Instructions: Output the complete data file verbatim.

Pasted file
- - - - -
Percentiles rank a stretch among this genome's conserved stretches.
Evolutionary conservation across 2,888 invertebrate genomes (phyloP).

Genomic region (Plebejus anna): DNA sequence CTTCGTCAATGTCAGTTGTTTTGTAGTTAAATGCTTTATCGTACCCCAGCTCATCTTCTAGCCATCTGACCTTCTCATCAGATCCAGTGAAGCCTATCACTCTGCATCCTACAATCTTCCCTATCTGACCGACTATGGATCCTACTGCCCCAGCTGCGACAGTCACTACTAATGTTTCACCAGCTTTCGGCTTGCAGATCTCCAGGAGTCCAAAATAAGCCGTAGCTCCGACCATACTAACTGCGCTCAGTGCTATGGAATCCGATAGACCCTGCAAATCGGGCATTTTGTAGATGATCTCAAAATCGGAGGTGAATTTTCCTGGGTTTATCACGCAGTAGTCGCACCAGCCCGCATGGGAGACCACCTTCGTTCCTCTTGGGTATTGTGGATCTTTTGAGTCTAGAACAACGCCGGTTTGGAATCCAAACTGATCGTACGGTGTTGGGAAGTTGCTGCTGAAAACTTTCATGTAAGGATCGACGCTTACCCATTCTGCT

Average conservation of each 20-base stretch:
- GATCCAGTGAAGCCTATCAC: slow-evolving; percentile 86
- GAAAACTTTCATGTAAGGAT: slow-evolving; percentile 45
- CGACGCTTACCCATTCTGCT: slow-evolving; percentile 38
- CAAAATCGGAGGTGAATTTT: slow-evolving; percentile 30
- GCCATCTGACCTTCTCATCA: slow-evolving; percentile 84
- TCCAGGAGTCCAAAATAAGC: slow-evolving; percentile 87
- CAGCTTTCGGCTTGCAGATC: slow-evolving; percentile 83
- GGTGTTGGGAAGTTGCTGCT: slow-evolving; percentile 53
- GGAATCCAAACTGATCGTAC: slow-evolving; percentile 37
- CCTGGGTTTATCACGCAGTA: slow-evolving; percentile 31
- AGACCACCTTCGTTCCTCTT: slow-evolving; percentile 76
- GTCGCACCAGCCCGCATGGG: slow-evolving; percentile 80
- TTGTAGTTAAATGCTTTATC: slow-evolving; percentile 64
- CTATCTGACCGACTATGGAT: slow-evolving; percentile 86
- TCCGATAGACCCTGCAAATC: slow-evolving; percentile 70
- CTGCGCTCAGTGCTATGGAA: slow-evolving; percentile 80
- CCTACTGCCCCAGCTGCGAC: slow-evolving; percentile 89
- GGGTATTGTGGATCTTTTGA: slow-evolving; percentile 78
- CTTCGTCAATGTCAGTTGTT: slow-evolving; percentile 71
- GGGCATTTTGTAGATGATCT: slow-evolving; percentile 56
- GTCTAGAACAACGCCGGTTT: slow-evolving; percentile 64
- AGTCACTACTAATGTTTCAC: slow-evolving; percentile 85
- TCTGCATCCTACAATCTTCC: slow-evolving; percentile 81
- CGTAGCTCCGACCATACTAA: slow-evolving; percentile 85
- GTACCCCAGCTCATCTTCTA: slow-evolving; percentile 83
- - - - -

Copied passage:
Percentiles rank a stretch among this genome's conserved stretches.
Evolutionary conservation across 2,888 invertebrate genomes (phyloP).

Genomic region (Plebejus anna): DNA sequence CTTCGTCAATGTCAGTTGTTTTGTAGTTAAATGCTTTATCGTACCCCAGCTCATCTTCTAGCCATCTGACCTTCTCATCAGATCCAGTGAAGCCTATCACTCTGCATCCTACAATCTTCCCTATCTGACCGACTATGGATCCTACTGCCCCAGCTGCGACAGTCACTACTAATGTTTCACCAGCTTTCGGCTTGCAGATCTCCAGGAGTCCAAAATAAGCCGTAGCTCCGACCATACTAACTGCGCTCAGTGCTATGGAATCCGATAGACCCTGCAAATCGGGCATTTTGTAGATGATCTCAAAATCGGAGGTGAATTTTCCTGGGTTTATCACGCAGTAGTCGCACCAGCCCGCATGGGAGACCACCTTCGTTCCTCTTGGGTATTGTGGATCTTTTGAGTCTAGAACAACGCCGGTTTGGAATCCAAACTGATCGTACGGTGTTGGGAAGTTGCTGCTGAAAACTTTCATGTAAGGATCGACGCTTACCCATTCTGCT

Average conservation of each 20-base stretch:
- GATCCAGTGAAGCCTATCAC: slow-evolving; percentile 86
- GAAAACTTTCATGTAAGGAT: slow-evolving; percentile 45
- CGACGCTTACCCATTCTGCT: slow-evolving; percentile 38
- CAAAATCGGAGGTGAATTTT: slow-evolving; percentile 30
- GCCATCTGACCTTCTCATCA: slow-evolving; percentile 84
- TCCAGGAGTCCAAAATAAGC: slow-evolving; percentile 87
- CAGCTTTCGGCTTGCAGATC: slow-evolving; percentile 83
- GGTGTTGGGAAGTTGCTGCT: slow-evolving; percentile 53
- GGAATCCAAACTGATCGTAC: slow-evolving; percentile 37
- CCTGGGTTTATCACGCAGTA: slow-evolving; percentile 31
- AGACCACCTTCGTTCCTCTT: slow-evolving; percentile 76
- GTCGCACCAGCCCGCATGGG: slow-evolving; percentile 80
- TTGTAGTTAAATGCTTTATC: slow-evolving; percentile 64
- CTATCTGACCGACTATGGAT: slow-evolving; percentile 86
- TCCGATAGACCCTGCAAATC: slow-evolving; percentile 70
- CTGCGCTCAGTGCTATGGAA: slow-evolving; percentile 80
- CCTACTGCCCCAGCTGCGAC: slow-evolving; percentile 89
- GGGTATTGTGGATCTTTTGA: slow-evolving; percentile 78
- CTTCGTCAATGTCAGTTGTT: slow-evolving; percentile 71
- GGGCATTTTGTAGATGATCT: slow-evolving; percentile 56
- GTCTAGAACAACGCCGGTTT: slow-evolving; percentile 64
- AGTCACTACTAATGTTTCAC: slow-evolving; percentile 85
- TCTGCATCCTACAATCTTCC: slow-evolving; percentile 81
- CGTAGCTCCGACCATACTAA: slow-evolving; percentile 85
- GTACCCCAGCTCATCTTCTA: slow-evolving; percentile 83